Fact: A car is a depreciating asset. Except for a few rare occasions of ultra-low production supercars, for all intents and purposes, from the moment a vehicle is titled and drives off the dealer lot is begins losing value. Many factors then come into play from here, resulting in some cars losing value faster than others, but ultimately there comes a point when a car is old enough that it’s worth little more than scrap metal. Enter this 25-year old Mercedes-Benz 300 SE.
Retailing for some $70,000 when new, this once flagship of the prestigious Mercedes-Benz lineup now has close to 200,000 miles on it, numerous signs of wear and tear, surface rust, a chip of wood holding one of its double-pane rear windows in place, who only knows what kind of mechanical/electrical maladies, AND was traded in for all of $100. Now that’s depreciation.
Most of you are probably already thinking that the customer was cheated by the dealer, but here’s the Kelly Blue Book trade-in value on that car. On the low end, but it’s right in line.
Naturally, trade-in value is always lower than retail value, as now the dealer has to take care of any minor reconditioning, trucking it to auction, listing it in auction, etc. Private party sale for a car like this but in excellent condition could fetch a couple of thousand maybe, but you get the picture. The depreciation curve for cars like this is quite steep.
Still, it’s difficult to fathom that the current dollar value of this once very expensive and highly prestigious automobile, costing a cool $123,000 in 2018 USD, is now a mere $100 or about the price of a decent 1/18 scale model of it.
Of course, being a car, its whole is worth far less than its individual parts. This is why cars like this, particularly ones running poorly, are often sold as part-outs by their owners, as they can fetch sometimes thousands more than what the car is worth as a whole.
Such a pity to picture someone ripping apart this once-proud status symbol for items such as suspension components, window regulators, or parking “guide rods”, Mercedes’ precursor to sonar-based Parktronic.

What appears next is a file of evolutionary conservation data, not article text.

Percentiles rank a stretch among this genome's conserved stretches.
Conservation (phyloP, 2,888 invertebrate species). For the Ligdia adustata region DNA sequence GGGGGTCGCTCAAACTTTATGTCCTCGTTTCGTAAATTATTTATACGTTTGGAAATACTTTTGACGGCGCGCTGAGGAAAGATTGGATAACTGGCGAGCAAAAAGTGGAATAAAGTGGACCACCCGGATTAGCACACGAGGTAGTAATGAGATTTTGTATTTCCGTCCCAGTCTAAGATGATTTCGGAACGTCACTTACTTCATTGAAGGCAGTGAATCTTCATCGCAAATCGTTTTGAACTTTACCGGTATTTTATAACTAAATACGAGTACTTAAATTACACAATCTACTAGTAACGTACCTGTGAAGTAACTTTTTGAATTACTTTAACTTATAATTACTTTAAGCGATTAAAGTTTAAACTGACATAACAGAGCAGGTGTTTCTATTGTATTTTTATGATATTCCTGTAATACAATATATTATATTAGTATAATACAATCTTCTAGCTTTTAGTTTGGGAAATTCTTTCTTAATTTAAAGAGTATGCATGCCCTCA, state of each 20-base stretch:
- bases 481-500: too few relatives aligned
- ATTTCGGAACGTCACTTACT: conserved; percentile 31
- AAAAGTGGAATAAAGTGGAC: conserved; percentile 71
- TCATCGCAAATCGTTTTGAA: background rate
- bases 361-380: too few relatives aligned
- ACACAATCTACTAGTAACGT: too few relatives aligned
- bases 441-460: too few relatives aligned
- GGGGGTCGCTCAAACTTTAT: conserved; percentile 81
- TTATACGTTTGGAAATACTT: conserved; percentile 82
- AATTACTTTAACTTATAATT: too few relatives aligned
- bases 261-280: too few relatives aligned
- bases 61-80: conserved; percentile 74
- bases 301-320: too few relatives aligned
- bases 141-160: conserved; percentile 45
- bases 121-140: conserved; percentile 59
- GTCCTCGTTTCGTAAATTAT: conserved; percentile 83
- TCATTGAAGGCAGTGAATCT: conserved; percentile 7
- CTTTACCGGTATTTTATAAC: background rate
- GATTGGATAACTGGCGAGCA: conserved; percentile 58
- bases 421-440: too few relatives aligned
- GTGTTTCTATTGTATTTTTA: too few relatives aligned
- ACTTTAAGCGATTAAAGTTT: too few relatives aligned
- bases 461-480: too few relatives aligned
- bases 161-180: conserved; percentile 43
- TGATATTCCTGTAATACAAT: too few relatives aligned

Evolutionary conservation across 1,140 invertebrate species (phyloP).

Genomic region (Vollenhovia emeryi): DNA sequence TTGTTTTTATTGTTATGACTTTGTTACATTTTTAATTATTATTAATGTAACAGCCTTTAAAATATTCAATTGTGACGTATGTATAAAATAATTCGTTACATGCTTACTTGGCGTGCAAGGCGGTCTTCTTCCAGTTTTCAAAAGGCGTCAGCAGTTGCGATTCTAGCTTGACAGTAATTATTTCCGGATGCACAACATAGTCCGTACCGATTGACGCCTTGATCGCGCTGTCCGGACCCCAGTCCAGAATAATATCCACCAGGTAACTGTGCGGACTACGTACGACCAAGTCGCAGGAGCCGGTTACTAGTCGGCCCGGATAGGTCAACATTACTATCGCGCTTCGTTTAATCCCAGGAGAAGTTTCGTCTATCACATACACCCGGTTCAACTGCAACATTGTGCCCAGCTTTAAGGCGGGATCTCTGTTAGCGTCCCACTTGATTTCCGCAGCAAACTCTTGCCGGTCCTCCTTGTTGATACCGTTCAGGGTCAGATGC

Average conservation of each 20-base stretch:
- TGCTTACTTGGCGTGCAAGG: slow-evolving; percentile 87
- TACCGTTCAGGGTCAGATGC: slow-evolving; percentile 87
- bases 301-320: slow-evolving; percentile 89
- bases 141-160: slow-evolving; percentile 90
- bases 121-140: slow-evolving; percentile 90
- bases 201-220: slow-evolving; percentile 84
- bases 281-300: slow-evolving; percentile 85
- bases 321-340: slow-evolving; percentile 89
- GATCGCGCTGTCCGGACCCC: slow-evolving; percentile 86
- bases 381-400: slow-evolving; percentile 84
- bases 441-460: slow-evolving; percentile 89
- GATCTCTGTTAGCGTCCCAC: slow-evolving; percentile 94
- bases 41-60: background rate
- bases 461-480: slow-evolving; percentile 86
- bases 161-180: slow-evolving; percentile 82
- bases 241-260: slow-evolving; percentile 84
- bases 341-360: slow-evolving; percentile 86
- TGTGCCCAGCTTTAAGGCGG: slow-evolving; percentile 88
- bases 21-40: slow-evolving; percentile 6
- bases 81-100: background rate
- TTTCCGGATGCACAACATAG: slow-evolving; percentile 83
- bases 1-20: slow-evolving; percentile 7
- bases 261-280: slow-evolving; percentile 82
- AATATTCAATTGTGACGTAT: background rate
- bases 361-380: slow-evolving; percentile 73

Make no mistake, this S-Class stands every bit proud and majestic as it was when new in 1993. Replacing the highly venerable and long-running W126 S-Class, the W140 was released in mid-1991 as a 1992 model, debuting the latest evolution of Mercedes styling that soon made its way to the lesser C-Class and facelifted E-Class.
In lieu of its praise for numerous advancements in safety, luxury features, and overall technology, the W140 faced sharp criticism for its “over-engineering”, which caused numerous production delays, development costs upwards of $1 Billion for Mercedes, increases in retail prices over its W126 predecessor by some 25%, and the general feeling that it was simply “too much car” in both physical size and sheer amount of technology.
Regardless, I’ve always admired the W140 as the ultimate early-1990s flagship sedan, fit for heads of state, royalty, CEOs, and little old ladies who just happened to have a lot of cash reserves. It is indeed a very large and heavy car, and looks it. Yet with its styling, it manages to do it in a less bloated way than many other cars. More so, the W140 is the last S-Class that I’d say exudes “classic” Mercedes styling. With its crisp body lines, prominent radiator grille, and ribbed taillights, the W140 was the last in line before the more organically-shaped W220 and its successors.
It’s still hard to believe that this once $70,000 flagship Mercedes-Benz is now only worth $100 as a trade-in, or even just a few thousand dollars if sold private party. At least that’s good news for any W140 S-Class admirers who found a brand new one just a bit too steep 25 years ago. Liebst du nicht ein schnäppchen?